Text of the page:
Shareholder challenges minimum-stake-to-sue bylaw

January 21, 2015

Last fall, directors of the life insurance settlement company Imperial Holdings adopted an apparently unique tactic to rein in suits by shareholders. As I reported at the time, the board amended Imperial’s bylaws to require shareholders to deliver written consent from the owners of at least 3 percent of the company’s outstanding shares in order to bring a class action or derivative suit.

Imperial’s chairman, Phillip Goldstein of Bulldog Investors, told me in November that the idea wasn’t to shut down all shareholder litigation or to discriminate against small investors. He said Imperial’s minimum-stake-to-sue bylaw was intended to stop shareholders without a real financial interest in the outcome of their own case from hijacking deals and forcing the company to defend meritless litigation.

“The bylaws are like a cooling-off period,” Goldstein said. “We’re saying, ‘Slow down, get support from other shareholders.'”

At least one Imperial shareholder suspects a more sinister motive for the bylaw, though. On Tuesday, Robbins Geller Rudman & Dowd filed a complaint against Imperial, Goldstein and the rest of the company’s directors in state court in Florida, where Imperial is incorporated. The suit, brought by shareholder Harry Rothenberg on behalf of a class of Imperial investors, contends that the minimum-stake-to-sue requirement illegally insulates the board from accountability.

“The bylaw’s sole purpose is to allow Imperial Holdings’ executives and directors to get away with fraud, breach their fiduciary duties or even commit criminal acts without having to answer to the company’s own shareholders,” said Stuart Davidson of Robbins Geller in an email statement. The complaint argues that amassing consents from 3 percent of shareholders is so onerous a requirement that the bylaw “places all-but-insurmountable hurdles before the courthouse doors.”

The named plaintiff in the new suit was previously one of the lead shareholders in a derivative case that Imperial settled in 2013. (The settlement was for $13.6 million, but most of that was to resolve a parallel securities fraud class action.) Tuesday’s suit seeks a declaration that Imperial’s minimum-stake-to-sue bylaw was adopted illegally under Florida law, as well as an injunction against enforcement of the provision.

In an interview Wednesday, Imperial chairman Goldstein said Rothenberg’s new suit “is exactly what the bylaw is supposed to prevent.” He said the bylaw isn’t illegal: Foley & Lardner advised the company on the bylaw, he said, and Goldstein consulted with Institutional Shareholder Services before the board agreed to adopt the measure. And Imperial shareholders will have an opportunity to vote on the minimum-stake-to-sue provision at the company’s annual meeting this spring. If investors don’t back the requirement, Goldstein told me, he will ask the board to rescind it. (In December, shareholders at two other companies on whose boards Goldstein serves, the Mexico Equity and Income Fund and the Special Opportunities Fund, voted to adopt minimum-stake-to-sue bylaws.)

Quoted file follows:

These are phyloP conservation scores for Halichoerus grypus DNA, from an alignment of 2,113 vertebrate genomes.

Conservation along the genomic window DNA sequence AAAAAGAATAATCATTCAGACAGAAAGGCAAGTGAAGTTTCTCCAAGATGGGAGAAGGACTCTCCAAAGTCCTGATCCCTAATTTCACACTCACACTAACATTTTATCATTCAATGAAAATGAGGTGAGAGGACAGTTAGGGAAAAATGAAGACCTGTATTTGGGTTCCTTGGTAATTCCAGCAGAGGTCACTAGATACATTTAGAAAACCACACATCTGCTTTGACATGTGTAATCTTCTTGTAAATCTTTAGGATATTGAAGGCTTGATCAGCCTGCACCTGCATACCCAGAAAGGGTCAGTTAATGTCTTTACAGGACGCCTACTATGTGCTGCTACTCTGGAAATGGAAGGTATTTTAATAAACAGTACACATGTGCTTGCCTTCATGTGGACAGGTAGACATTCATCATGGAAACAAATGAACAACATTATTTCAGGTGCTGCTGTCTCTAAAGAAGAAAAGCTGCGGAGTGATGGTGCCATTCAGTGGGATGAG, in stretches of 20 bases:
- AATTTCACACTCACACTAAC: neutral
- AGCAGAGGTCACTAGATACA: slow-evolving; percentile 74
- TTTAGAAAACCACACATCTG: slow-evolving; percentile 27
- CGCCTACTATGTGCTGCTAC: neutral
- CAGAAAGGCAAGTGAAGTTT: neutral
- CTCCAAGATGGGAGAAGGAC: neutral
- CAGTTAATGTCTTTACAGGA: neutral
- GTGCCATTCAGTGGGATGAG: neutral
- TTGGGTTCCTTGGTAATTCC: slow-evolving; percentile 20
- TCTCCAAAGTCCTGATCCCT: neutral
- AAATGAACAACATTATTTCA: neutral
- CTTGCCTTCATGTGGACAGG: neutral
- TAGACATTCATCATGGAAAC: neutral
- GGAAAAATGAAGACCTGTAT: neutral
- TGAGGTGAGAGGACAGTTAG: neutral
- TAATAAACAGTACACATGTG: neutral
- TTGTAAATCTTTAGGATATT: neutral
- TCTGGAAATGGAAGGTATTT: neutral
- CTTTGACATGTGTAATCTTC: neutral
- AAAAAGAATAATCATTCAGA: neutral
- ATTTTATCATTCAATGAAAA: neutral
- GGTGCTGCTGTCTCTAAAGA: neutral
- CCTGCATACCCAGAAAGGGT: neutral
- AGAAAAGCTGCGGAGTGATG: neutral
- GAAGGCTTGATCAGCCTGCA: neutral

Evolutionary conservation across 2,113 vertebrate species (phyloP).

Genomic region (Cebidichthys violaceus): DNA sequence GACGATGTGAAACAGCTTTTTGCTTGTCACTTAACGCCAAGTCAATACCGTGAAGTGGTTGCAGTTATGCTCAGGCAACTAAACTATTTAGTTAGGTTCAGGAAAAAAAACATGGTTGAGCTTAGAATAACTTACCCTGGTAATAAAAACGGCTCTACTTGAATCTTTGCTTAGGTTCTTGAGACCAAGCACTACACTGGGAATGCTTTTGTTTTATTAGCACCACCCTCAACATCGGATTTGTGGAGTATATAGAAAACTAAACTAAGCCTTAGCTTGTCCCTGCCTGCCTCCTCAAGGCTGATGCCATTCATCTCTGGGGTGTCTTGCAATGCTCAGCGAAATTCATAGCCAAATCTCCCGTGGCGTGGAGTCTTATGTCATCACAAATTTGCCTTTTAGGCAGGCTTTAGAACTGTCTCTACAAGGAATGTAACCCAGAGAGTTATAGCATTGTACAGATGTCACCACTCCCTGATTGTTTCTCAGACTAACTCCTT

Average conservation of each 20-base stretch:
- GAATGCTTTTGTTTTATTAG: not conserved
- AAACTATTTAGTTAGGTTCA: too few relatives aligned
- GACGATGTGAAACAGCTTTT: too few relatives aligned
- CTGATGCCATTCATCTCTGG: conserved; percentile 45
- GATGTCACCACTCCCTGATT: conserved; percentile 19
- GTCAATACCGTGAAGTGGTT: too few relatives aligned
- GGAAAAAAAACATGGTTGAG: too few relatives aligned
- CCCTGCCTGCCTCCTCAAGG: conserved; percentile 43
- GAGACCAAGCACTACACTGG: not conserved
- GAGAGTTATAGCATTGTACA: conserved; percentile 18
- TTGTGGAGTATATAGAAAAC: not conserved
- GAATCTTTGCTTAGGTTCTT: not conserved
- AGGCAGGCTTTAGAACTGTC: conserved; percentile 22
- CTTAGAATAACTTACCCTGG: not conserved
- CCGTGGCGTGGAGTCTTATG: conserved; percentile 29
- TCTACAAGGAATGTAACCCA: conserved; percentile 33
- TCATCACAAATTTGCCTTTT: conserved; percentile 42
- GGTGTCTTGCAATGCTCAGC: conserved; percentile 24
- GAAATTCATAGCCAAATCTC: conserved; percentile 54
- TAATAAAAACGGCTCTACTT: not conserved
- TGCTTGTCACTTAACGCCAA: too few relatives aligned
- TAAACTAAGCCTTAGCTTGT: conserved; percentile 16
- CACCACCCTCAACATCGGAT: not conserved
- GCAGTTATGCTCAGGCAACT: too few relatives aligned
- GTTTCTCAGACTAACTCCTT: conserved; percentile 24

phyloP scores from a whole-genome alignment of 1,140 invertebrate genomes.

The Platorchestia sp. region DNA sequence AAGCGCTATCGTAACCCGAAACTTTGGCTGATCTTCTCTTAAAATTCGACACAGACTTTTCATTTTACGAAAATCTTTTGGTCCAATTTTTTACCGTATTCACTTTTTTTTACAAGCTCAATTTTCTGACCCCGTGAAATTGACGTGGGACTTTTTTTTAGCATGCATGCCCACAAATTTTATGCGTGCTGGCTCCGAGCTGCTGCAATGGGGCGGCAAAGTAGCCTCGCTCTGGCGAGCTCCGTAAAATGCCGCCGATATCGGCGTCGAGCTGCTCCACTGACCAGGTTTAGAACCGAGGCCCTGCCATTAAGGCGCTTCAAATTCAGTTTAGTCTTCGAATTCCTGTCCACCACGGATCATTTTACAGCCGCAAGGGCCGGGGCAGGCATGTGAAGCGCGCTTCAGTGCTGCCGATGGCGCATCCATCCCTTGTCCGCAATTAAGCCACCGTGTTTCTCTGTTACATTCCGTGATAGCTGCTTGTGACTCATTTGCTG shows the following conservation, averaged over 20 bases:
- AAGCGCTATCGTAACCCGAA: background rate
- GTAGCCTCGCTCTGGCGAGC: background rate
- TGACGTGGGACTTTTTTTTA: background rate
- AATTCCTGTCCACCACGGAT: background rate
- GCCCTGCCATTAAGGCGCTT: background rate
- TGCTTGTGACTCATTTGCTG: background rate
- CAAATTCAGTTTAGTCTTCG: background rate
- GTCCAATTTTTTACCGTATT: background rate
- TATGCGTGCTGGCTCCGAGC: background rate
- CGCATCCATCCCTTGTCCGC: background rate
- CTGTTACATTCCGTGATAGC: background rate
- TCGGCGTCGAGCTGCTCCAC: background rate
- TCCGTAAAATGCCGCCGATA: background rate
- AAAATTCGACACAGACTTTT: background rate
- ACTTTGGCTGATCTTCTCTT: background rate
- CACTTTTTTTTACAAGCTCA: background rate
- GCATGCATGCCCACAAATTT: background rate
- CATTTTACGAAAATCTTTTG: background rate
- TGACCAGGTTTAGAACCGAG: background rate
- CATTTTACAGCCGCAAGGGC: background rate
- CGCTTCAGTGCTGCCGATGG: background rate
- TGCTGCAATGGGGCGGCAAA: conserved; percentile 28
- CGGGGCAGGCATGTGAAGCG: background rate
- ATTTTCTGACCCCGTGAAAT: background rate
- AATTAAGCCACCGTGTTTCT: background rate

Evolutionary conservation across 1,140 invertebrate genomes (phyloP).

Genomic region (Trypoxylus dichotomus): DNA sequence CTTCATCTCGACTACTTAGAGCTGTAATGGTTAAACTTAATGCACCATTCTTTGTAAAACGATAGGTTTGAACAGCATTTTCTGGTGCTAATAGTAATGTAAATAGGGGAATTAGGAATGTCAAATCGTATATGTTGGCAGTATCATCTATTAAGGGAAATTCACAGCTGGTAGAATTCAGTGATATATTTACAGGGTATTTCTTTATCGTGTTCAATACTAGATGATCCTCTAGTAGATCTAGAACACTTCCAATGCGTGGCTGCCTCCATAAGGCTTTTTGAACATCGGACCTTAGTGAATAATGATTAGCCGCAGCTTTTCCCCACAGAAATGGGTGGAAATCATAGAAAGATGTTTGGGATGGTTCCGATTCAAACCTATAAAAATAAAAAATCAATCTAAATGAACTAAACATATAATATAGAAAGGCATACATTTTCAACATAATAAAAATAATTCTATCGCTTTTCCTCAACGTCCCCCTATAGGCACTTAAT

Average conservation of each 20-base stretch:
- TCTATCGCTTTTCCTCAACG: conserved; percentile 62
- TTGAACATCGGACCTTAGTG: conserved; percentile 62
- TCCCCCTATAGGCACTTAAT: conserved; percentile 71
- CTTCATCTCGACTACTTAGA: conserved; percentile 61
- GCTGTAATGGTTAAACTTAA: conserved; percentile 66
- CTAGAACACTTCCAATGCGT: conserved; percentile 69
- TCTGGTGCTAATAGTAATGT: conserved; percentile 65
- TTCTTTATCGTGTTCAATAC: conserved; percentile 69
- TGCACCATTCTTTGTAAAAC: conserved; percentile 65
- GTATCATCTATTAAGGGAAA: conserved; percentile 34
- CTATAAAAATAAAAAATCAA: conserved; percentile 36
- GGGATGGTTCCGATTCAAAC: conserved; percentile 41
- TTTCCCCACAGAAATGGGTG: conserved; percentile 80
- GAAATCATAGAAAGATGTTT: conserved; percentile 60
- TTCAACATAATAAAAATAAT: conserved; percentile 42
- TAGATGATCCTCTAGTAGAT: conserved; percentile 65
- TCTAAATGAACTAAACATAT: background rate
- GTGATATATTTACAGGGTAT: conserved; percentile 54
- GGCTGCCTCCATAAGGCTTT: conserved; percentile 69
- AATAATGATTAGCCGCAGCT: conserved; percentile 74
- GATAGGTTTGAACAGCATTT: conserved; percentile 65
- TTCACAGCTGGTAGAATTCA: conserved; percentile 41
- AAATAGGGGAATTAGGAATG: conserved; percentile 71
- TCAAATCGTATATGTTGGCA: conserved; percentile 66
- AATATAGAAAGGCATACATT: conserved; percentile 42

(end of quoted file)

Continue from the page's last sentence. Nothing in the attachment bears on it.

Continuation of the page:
Robbins Geller partner Davidson said in an email that Imperial should have put the bylaw to a vote before enacting it (Goldstein said the annual meeting was too far off to wait). Davidson also said, however, that even if a majority of Imperial shareholders approve the bylaw, the vote is “irrelevant.”

“The federal and state securities and derivative laws do not permit the tyranny of the majority when it comes to shareholder rights,” Davidson said.

Davidson’s client “wants to prevent a vote,” Goldstein responded. “Who is really for shareholder rights here?”

Goldstein said the company has not been formally served with the complaint, so it’s too soon to predict its defenses. Among the possibilities, he said, is an argument that the complaint itself proves the bylaw doesn’t preclude a minority shareholder from filing a suit. Goldstein also said he’d be happy to provide Rothenberg and Robbins Geller with shareholder information so they can try to rope in enough other investors to comply with the 3 percent bylaw. “He hasn’t even attempted to do it,” Goldstein said. “If we did something wrong, you would think shareholders would be champing at the bit.”

As an alternative, Goldstein said, he intends to offer Rothenberg an opportunity to present shareholders with a statement in opposition to the bylaw before the vote at the annual meeting. “Go ahead, put the whole complaint in,” he told me.

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